Prevention of Coronary Aneurysms in Kawasaki Syndrome
|Cardiovascular Diseases Coronary Aneurysm Heart Diseases Mucocutaneous Lymph Node Syndrome||Drug: immunoglobulins, intravenous Drug: aspirin||Phase 2|
|Study Design:||Allocation: Randomized
Intervention Model: Parallel Assignment
Primary Purpose: Prevention
|Study Start Date:||July 1985|
|Study Completion Date:||November 1989|
Kawasaki Syndrome is an acute febrile illness that occurs predominantly in previously healthy young children. It is of unknown etiology and was first described in Japan in 1967. The illness carries an acute mortality rate of approximately 3 percent. The Centers for Disease Control defines Kawasaki Syndrome as a fever lasting five or more days for which no explanation can be found. Patients also must have at least four of the following symptoms: bilateral conjunctival infection; infected or fissured lips, pharynx, or a 'strawberry tongue'; erythema of the palms or soles, or edema of the hands or feet, or generalized or periungual desquamation; rash; and cervical lymphadenopathy.
Coronary artery aneurysms occur in 15-20 percent of children with the illness. In the past, no treatment had been shown to be effective in preventing this complication. Investigators in Japan began to use IVGG to reduce the aneurysm formation. Preliminary results showing the usefulness of this therapy led to a multicenter trial in Japan in which 400 mg/kg/day of IVGG were given for five days to children also receiving aspirin for the condition. Results of the Japanese trial showed that within 29 days of the onset of the disease, coronary artery dilatation had developed in 42 percent of the aspirin-treated children and in 15 percent of the IVGG and aspirin-treated children.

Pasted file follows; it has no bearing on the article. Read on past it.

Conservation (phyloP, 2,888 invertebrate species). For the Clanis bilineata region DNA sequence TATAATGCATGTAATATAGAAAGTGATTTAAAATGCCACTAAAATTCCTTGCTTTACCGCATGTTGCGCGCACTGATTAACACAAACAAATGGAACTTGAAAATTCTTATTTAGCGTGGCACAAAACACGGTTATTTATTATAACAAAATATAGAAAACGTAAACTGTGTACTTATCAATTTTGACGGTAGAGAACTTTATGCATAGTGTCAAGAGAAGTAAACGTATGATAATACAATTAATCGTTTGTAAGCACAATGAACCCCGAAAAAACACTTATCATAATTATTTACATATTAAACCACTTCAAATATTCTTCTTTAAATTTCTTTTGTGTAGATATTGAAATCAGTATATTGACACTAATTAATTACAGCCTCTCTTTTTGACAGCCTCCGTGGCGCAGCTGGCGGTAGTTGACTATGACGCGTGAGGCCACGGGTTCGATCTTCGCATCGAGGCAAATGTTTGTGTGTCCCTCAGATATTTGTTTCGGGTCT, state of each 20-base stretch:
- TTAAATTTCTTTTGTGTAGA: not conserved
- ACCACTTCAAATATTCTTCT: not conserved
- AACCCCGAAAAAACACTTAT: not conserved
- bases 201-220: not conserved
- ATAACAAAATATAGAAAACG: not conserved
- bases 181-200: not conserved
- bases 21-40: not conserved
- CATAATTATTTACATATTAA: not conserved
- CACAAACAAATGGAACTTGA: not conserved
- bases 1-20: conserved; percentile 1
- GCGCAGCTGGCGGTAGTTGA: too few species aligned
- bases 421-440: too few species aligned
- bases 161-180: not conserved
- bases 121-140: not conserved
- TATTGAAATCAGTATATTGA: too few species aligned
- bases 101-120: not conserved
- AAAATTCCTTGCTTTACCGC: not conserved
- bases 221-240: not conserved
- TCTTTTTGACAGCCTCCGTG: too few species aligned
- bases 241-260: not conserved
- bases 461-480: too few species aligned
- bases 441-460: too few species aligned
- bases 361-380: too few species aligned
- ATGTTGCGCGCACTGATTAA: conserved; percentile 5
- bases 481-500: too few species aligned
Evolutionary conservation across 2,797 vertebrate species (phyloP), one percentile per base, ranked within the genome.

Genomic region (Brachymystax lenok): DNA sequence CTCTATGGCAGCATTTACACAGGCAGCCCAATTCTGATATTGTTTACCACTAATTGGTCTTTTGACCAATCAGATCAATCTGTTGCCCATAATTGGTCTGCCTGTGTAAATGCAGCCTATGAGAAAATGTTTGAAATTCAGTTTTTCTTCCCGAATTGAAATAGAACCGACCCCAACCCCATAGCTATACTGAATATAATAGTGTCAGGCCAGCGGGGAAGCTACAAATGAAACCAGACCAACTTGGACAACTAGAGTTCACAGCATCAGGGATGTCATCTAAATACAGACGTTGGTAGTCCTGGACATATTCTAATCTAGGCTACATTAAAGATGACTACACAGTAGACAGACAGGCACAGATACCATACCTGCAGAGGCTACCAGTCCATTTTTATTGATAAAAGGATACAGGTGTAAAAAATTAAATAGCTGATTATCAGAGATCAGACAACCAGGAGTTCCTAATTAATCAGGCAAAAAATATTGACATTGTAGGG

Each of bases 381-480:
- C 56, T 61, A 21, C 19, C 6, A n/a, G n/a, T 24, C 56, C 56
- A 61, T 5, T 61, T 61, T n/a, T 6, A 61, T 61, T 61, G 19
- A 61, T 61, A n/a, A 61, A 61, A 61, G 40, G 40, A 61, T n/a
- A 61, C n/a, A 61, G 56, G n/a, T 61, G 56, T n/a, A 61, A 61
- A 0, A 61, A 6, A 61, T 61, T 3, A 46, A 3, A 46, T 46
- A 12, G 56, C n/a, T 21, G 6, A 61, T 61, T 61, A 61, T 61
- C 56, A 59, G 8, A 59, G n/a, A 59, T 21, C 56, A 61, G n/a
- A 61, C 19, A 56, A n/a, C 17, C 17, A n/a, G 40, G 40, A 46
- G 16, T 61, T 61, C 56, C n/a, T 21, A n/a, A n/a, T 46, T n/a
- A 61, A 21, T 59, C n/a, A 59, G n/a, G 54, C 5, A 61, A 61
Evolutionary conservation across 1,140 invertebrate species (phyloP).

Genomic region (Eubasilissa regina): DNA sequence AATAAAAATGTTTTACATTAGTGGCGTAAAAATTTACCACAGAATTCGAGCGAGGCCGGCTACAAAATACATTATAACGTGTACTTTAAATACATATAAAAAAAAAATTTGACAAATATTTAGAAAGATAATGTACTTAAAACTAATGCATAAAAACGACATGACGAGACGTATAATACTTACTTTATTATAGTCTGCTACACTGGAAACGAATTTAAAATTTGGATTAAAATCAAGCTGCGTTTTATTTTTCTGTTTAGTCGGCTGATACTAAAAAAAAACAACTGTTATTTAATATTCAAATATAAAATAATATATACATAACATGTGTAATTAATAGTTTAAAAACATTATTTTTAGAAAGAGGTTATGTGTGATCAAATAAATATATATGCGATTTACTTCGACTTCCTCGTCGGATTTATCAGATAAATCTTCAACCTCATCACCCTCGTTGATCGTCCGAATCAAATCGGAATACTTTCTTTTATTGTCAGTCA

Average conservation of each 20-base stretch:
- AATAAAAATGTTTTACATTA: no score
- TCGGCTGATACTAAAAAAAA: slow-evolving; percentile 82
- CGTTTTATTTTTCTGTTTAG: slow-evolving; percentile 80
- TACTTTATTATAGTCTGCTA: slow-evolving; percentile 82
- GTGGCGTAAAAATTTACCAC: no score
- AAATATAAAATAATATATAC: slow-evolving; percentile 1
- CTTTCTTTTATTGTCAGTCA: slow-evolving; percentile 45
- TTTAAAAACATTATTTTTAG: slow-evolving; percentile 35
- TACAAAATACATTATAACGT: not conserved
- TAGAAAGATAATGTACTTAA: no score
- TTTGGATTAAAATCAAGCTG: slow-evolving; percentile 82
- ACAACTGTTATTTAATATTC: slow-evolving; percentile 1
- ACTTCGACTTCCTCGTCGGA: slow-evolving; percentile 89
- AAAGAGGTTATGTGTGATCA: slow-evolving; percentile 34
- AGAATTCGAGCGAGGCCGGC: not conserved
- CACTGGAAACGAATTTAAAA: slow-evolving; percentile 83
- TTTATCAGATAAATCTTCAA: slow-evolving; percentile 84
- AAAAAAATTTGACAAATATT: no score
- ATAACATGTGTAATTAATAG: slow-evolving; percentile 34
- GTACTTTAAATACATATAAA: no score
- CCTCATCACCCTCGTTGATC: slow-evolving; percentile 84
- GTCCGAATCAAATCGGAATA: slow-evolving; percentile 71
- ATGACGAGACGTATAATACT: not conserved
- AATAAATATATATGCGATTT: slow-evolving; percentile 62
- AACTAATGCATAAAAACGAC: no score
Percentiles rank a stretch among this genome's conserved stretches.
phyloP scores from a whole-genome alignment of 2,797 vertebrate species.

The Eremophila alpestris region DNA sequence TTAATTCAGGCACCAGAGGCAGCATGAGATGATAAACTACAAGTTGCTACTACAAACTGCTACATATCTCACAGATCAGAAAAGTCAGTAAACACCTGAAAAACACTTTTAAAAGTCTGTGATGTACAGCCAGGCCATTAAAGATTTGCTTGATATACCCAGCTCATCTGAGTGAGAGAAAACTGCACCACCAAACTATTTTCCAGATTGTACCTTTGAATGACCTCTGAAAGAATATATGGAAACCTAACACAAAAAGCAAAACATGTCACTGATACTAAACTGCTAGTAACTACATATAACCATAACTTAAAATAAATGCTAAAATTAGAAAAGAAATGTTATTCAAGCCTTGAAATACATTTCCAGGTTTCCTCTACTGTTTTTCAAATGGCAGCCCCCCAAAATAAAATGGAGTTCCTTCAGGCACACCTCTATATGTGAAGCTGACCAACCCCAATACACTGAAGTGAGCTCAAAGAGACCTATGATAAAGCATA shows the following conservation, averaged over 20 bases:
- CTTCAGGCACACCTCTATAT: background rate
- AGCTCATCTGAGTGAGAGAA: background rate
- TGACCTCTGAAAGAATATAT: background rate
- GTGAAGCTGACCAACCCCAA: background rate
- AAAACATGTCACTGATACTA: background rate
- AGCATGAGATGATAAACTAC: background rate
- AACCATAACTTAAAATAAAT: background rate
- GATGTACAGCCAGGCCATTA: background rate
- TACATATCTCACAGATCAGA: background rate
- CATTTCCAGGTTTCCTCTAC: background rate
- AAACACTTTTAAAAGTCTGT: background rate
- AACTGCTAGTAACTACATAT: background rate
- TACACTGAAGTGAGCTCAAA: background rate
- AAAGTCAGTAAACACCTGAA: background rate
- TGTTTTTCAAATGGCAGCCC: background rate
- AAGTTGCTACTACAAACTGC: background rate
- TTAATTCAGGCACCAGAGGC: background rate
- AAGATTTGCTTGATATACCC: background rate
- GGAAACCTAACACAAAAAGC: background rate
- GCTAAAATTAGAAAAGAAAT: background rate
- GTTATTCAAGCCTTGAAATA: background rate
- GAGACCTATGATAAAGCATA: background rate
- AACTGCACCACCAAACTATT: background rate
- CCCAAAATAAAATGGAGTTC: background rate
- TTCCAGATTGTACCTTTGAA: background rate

Phase I was randomized, unblinded and stratified by age, sex, and center. Subjects were randomized to receive either 80 to 120 mg/kg/day of aspirin through day 14 of illness, subsequently reduced to 3 to 5 mg/kg/day as a single daily dose or to 400 mg/kg/day of intravenous gamma globulin for four consecutive days plus aspirin as above. Primary endpoint was formation of aneurysms as demonstrated by echocardiograms. Follow-up was for 7 weeks.
Phase II of the trial began enrollment of 549 patients in May 1986 and ended enrollment in November 1989. Two hundred and seventy six children were randomized to receive 400 mg/kg of intravenous gamma globulin over four consecutive days. Two hundred and seventy-three received a single infusion of 2 g/kg of body weight over 10 hours. Both treatment groups received 100 mg/kg of aspirin per day through day 14 and then 3 to 5 mg/kg per day. The primary outcome variables were the presence or absence of coronary artery abnormalities evident at the two week and seven week follow-up examinations. Echocardiograms were obtained for 523 children at the two week visit and for 520 children at the seven week visit.
Please refer to this study by its ClinicalTrials.gov identifier: NCT00000520
|OverallOfficial:||Fred Rosen||Children's Hospital Medical Center, Cincinnati|